Importance of yoga for wellbeing

Published on: 25 Jan 2017

I have been doing yoga for about three years now on and off, and I can safely say starting it was one of the best decisions I ever made. At first, I had my doubts. For one I had the assumption that like beauty treatments yoga was for women only. And while the vast majority of the class is comprised of women the gender balance is slowly evening out. When it was revealed that tough guy Roy Keane was doing it, the tide began to turn. Since Keane, hundreds of top athletes have jumped on the mat hoping for a fit body and mind.

Once athletes—the modern day heroes— begin to normalise a new behaviour, it becomes socially acceptable. You can now observe every age demographic and fitness level giving it ago in studios around the world. The health benefits cannot be denied with increased flexibility, lower blood pressure, and a calmer mind, it is no wonder that even business people are seeking solace in Yoga. In the past it was for hippies and alternative people only. You picture a lady as skinny as a beanpole who only eats lettuce and listens to Moby, but the average practitioner nowadays is more likely to be an average build guy or girl who works a regular nine to five job.


Health benefits of yoga

If you catch a yogi explaining the benefits of an increase in the flow of prana or a new source of energy from the spine you might switch off and walk the other way. But western science has thankfully put together some comprehensive reports detailing the many benefits of this ancient practice. 


Increased flexibility

This is probably the most widely known benefit of yoga. Everyone has that friend who can wrap her legs around her body like an octopus or has at least seen some videos on YouTube of the incredible feats that yogis can achieve with their bodies. Taking it back to the very basic advantages it brings, like being able to move day-to-day without pain particularly common in the lower backs of office employees. Building strength in core areas is a fortress against back pain and can improve your posture. Yoga provides the perfect remedy to being slumped over a desktop computer eight hours a day. Consider it a free massage.


Perfects your posture

You can easily spot yogi connoisseurs waiting in line for their coffee. It’s as if there is a piece of rope attached to the crown of their head pulling them upwards towards the sky. Their shoulders are back and relaxed, and their back is perfectly aligned. Their stance appears confident and powerful. Poor posture can cause back, neck, and other joint problems. The average human head weighs 5 kilograms, and if your neck is perched forwards, the weight is being absorbed by your neck and shoulders. If the head is perfectly aligned, it almost feels weightless.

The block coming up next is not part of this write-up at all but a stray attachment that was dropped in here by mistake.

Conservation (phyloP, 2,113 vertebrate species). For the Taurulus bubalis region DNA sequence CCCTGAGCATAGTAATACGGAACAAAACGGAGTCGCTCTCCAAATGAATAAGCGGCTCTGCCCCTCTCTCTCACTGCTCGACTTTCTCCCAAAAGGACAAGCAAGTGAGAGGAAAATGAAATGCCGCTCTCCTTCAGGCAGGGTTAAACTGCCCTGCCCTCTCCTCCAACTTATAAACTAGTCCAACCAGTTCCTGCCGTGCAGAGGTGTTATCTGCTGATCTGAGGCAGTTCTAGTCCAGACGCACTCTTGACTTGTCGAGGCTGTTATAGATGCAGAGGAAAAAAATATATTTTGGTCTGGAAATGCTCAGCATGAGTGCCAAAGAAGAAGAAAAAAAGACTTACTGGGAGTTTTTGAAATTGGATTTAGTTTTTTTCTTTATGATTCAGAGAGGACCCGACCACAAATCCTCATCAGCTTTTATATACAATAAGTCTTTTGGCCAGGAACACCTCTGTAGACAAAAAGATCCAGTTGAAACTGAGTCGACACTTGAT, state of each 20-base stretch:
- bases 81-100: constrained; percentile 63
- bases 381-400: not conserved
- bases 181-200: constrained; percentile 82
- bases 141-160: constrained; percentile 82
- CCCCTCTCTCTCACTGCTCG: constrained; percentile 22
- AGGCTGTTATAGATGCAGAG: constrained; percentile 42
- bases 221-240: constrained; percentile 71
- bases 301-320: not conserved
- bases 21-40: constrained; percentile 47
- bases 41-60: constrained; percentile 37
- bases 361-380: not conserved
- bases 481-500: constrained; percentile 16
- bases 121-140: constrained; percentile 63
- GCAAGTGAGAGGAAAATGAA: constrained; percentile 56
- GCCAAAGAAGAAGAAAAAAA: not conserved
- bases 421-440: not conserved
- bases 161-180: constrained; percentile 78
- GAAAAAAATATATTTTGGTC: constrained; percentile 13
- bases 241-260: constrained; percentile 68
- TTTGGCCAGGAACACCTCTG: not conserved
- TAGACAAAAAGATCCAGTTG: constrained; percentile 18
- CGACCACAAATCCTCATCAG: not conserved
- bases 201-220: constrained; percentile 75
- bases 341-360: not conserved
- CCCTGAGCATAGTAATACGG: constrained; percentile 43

Protects your spine

If you practise yoga regularly performing backbends, forward bends, and twists you will help make your spinal disks supple—the shock absorbers of the body. 


Improves your bone health

Weight-bearing exercise strengthens your bones. Many poses or asanas in yoga force you to lift your weight. Fundamental yoga moves like Downward Facing Dog or Upward Facing Dog reinforce the bones in your arms; the bones that are vulnerable to osteoporosis. Additionally, yoga’s cortisone reducing ability is another way to keep calcium in your bones.


Increases immunity

By contracting and stretching muscles as you come in and out of poses you drain your lymph nodes, which helps your body to fight infection, battle cancerous cells, and dispose of toxic waste. You will notice when you start a regular yoga practise that your number of annual sick days will decrease significantly. This might be a clever way to get your boss to pay for the classes, too. No harm in asking, is there! 


Lowers risk of heart attack

Coronary heart disease is the number one killer in the UK; claiming 160 thousand lives each year. When you regularly get your heart into an aerobic rate, you significantly reduce your risk of heart attack. By taking up a Vinyasa Flow or Ashtanga class, you will move vigorously from asana to asana, and you will feel your heart pumping. But yoga also lowers your resting heart rate and increases endurance levels. 


Reduces your blood pressure

This is one of the first things a doctor will check and for good reason too. A high blood pressure count is a clear indicator that your health is not at its optimum. Anything over the normal range of 120/80 is considered pre-hypertension and if not carefully monitored could lead to a stroke or a heart attack. Studies have shown, that after just 80 days of Savasana (corpse pose) yogis recorded a 26-point drop in systolic blood pressure and a 15 point drop in the diastolic blood pressure (the bottom number). This amazing improvement put them well within the normal blood pressure range. 


Makes you happier

Some people say the meaning of life is to be happy and to make others happy. One way to supercharge your happiness reserve is to do yoga. A recent study showed that doing yoga over a long period increased the brain’s serotonin levels. This leads to lower levels of depression even if your boss truly is a slave driver. Having the new fortress of serotonin on your side can be the difference between blowing your lid and keeping cool, calm, and collected when the going gets tough. Another study showed that meditators had heightened activity in the left prefrontal cortex, an area of the brain that correlates to more happiness and better immune functioning.

With stacks of research supporting the practise of yoga it really should be part of everyone’s New Year’s resolution. Whether you are an 85-year-old grandmother or a 17-year old guy, in a few years you will look back and count your blessings that you made the decision to start practising yoga.